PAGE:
This is a photo of Corfe Castle in Purbeck,Dorset. This shot was taken just after 0600 as I wanted to try and catch some early morning mist. My day started at 04:45 which gave me time to drive to the village and climb a near by hill for a good vantage point. A good pair of waling boots were in order as the side of the hill was very steep with loose stones on the way up amd it was at this point that I discovered how unfit I really am. After climbing what felt like a mountain and fighting through the gorse bushes, thorns and putting up with the constant bombardment of flies I finally found my spot.
This shot was taken during a walk through Ashton Court Estate. The balloon teams rocked up just as I was about to leave so I decided to stick around for a while. These balloons didn’t fly on this occasion, it looked like they were being prepped ready for next weeks Bristol International Balloon Fiesta!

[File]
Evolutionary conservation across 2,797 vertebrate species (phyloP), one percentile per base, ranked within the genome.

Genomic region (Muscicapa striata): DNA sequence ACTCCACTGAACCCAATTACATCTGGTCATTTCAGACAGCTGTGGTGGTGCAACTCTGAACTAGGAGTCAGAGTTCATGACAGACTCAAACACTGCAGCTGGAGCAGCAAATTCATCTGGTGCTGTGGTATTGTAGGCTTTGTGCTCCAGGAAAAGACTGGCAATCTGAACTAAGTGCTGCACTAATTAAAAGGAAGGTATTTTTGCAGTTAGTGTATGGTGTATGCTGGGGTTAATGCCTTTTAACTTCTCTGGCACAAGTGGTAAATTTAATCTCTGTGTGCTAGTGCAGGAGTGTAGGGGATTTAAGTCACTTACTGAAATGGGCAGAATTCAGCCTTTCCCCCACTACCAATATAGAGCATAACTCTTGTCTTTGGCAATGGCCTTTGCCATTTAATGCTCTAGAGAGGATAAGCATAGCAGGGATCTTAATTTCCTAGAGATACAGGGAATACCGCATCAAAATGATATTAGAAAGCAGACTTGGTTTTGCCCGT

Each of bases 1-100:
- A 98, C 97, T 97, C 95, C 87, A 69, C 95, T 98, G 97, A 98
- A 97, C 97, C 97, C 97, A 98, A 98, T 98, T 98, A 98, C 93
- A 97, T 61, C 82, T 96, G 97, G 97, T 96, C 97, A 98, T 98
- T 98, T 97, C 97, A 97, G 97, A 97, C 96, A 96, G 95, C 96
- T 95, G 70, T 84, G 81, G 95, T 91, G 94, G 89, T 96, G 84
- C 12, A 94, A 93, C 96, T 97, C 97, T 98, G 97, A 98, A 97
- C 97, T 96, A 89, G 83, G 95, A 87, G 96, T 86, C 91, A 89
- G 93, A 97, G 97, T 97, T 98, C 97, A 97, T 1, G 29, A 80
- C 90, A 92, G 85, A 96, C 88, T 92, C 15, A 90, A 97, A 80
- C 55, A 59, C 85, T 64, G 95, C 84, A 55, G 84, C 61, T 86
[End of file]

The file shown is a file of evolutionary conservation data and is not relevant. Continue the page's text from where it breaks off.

Saturday 9th July was Bristol Pride day and as you would expect, there were a lot of colourful characters. There were many performers throughout the day and my daughter is a member of one of the many dance troops that were there. We all met at the well known Tobacco Factory in North Street, Bristol and took a leisurely 20 minute walk to the event, parking there would have been almost impossible. On arrival we discovered that the changing tent hadn’t arrived which left our dancers feeling rather unnerved about the prospect of changing in the open. Fortunately Bristol Community Health came to our rescue ant let us borrow their event tent for 10 minutes so a BIG thank you to them! Despite this minor hiccup the dance routines were amazing and the crowd were fantastic!!!
I wanted to have a practice balancing flash and ambient light so I thought I would try and make a photo of an old neglected shed at the top of my garden. The aim was to get a good exposure for the light outside of the shed and add flash for the inside exposure. I was thinking black and white before I took the shot as I wanted to make use of the textures. After converting to mono in Photoshop I found that the ivy had got lost so the idea of a colour pop sprang to mind. I rarely do colour pop but I thought it worked well in this image.
What are your thoughts? Do you like colour pop photos, is this something you already do or does it have the same effect on you as over cooked HDR has on me (I’m not a big fan!)?